Opponents say no to 'importing pagan customs'
However, large sections of the Islamist bloc continue to vehemently oppose the appearance of any celebratory or festive Christmas decorations in Kuwait. Independent, Salafist MP Fayez Ghannam publicly posted the following message: "Kuwait is a Muslim country, and we have a duty to protect its religion and identity which are in conflict with the celebration of Jewish and Christian festivals. Therefore, we refuse to allow celebrations and symbols which violate Sharia law and we demand that governmental bodies take measures to preserve our Islamic identity."
Another Salafist, former MP, Mohammad Haif, says: "Christmas celebrations and the attendant decorations are incompatible with the culture, religion and beliefs of the Kuwaiti people, and import pagan customs which have infiltrated Christianity as a religion. When we were in parliament, we challenged anything which transgressed Sharia law and we pressured different ministries such as the Ministry of Commerce and Ministry of Municipal Affairs to remove these un-Islamic displays, and to prevent non-Islamic celebrations."
"(It is) sad that Christmas trees are being removed from public spaces in a society that claims to respect others' beliefs. Kuwaiti Christian families and other Christian communities have lived among us for centuries, and it is their right to celebrate"
Various representatives of the Islamist blocs in Kuwait have frequently suggested the banning of Christmas celebrations as well as all other non-Islamic celebrations, going so far as to call for punitive measures against those celebrating. Hamoud Al-Hamdan is one such former MP who also belongs to the Salafist bloc and who called for these measures via a petition presented to parliament in 2013.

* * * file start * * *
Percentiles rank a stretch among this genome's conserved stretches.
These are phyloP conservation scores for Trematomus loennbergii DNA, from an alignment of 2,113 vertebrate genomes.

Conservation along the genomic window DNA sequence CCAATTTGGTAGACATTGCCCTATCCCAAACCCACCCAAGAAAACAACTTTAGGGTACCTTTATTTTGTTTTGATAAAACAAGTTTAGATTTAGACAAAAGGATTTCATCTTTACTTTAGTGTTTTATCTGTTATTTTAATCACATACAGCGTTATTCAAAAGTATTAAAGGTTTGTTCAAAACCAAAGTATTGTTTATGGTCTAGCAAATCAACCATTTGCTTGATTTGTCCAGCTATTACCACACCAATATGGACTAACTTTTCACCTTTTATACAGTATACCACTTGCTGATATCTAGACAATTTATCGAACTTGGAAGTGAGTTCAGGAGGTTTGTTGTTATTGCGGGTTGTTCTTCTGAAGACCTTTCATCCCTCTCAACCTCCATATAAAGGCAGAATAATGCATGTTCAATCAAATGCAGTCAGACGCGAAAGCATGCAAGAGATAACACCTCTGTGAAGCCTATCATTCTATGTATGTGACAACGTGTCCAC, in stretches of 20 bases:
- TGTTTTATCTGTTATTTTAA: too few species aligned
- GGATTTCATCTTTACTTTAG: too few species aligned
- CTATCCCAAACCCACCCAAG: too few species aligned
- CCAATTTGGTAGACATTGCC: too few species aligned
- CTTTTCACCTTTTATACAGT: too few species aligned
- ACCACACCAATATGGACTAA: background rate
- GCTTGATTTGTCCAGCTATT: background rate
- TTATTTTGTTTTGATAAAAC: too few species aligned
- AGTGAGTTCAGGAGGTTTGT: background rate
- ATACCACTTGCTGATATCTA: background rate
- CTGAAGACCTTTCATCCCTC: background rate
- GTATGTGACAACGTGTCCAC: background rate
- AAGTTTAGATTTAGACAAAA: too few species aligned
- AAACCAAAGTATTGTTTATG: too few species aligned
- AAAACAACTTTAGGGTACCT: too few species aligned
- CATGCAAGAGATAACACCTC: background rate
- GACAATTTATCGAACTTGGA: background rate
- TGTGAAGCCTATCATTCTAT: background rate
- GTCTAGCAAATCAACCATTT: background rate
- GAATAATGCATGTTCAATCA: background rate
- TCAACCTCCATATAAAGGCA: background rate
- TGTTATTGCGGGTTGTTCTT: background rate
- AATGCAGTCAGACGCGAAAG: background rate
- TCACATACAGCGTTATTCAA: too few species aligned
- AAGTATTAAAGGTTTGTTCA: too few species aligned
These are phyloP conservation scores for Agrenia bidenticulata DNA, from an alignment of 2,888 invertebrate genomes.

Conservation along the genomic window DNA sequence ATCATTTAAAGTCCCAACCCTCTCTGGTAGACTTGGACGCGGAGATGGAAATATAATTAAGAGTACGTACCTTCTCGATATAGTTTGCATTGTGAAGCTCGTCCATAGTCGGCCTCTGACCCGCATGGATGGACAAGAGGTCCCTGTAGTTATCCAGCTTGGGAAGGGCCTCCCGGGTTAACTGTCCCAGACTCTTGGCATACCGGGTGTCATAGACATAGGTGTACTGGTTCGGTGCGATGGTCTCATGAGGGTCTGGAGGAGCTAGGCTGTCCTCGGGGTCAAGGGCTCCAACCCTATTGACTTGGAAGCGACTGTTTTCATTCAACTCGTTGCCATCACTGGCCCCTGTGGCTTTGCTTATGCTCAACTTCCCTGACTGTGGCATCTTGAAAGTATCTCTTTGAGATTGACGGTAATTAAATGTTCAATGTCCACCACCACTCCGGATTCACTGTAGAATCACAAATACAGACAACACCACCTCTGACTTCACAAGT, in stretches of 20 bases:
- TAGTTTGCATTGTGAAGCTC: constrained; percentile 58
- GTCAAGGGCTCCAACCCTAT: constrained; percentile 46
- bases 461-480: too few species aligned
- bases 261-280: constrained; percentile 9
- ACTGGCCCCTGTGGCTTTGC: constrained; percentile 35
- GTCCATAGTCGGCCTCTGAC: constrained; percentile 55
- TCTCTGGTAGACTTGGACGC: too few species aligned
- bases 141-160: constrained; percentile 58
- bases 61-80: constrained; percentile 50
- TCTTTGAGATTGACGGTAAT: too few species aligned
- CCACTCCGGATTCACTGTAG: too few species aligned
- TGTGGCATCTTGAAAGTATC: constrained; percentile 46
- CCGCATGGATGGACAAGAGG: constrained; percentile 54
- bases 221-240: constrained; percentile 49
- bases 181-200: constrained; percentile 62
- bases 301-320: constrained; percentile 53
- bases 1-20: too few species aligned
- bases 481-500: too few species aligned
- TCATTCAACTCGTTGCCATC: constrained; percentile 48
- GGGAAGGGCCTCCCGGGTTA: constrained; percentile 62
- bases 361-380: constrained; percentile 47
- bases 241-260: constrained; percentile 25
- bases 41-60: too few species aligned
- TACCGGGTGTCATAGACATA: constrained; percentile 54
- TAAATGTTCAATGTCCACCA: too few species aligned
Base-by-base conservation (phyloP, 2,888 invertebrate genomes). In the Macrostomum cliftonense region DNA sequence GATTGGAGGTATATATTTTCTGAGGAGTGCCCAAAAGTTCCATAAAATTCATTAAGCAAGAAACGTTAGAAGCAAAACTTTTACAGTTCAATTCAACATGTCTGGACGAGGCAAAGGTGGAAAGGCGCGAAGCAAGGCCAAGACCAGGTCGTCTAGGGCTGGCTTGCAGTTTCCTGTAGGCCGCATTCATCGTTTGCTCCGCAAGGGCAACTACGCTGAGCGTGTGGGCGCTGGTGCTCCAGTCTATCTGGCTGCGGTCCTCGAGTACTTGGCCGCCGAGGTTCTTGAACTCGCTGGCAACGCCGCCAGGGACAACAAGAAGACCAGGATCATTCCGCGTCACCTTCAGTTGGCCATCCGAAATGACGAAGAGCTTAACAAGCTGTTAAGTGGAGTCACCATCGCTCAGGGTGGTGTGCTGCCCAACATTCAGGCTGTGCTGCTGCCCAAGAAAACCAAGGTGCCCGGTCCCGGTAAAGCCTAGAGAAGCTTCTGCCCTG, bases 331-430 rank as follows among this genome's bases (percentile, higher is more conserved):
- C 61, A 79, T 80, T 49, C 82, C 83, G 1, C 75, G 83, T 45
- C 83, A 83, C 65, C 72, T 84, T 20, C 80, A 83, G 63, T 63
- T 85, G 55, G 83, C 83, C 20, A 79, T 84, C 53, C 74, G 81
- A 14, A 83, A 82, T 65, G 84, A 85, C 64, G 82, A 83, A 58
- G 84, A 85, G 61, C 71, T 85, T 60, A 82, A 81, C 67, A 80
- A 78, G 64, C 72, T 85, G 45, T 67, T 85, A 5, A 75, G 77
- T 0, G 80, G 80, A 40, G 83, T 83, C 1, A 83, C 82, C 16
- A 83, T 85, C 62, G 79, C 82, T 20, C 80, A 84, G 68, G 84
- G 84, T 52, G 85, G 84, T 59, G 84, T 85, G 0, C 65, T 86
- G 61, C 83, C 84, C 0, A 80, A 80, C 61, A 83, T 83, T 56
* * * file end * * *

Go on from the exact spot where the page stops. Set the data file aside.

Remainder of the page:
Government unwilling to anger Islamist bloc
Even though the government has not engaged seriously with these more extreme demands, it has succumbed to pressure by Islamist MPs to remove Christmas decorations by negotiating agreements with them and the forces backing them in order to avoid sparking political crises with parliament.
Christians in Kuwait, of whom immigrants make up the vast majority, hold yearly celebrations in their churches and hang up Christmas decorations in their windows and doorways without facing any government harassment. However, local authorities will always interfere if festive displays are hung up in shops.
Pastor Emmanuel Gharib of the National Evangelical Church in Kuwait is not downcast. He says: "Every year we freely celebrate Christmas in our churches, and senior and notable figures from the community send us their warm wishes and felicitations. Moreover, before the Covid pandemic, we used to receive well-wishers in the church, most of whom were Muslims and who included politicians, media professionals, artists and others. We are an integral part of Kuwaiti society."
This is an edited translation from our Arabic edition. To read the original article click here.
Translated by Rose Chacko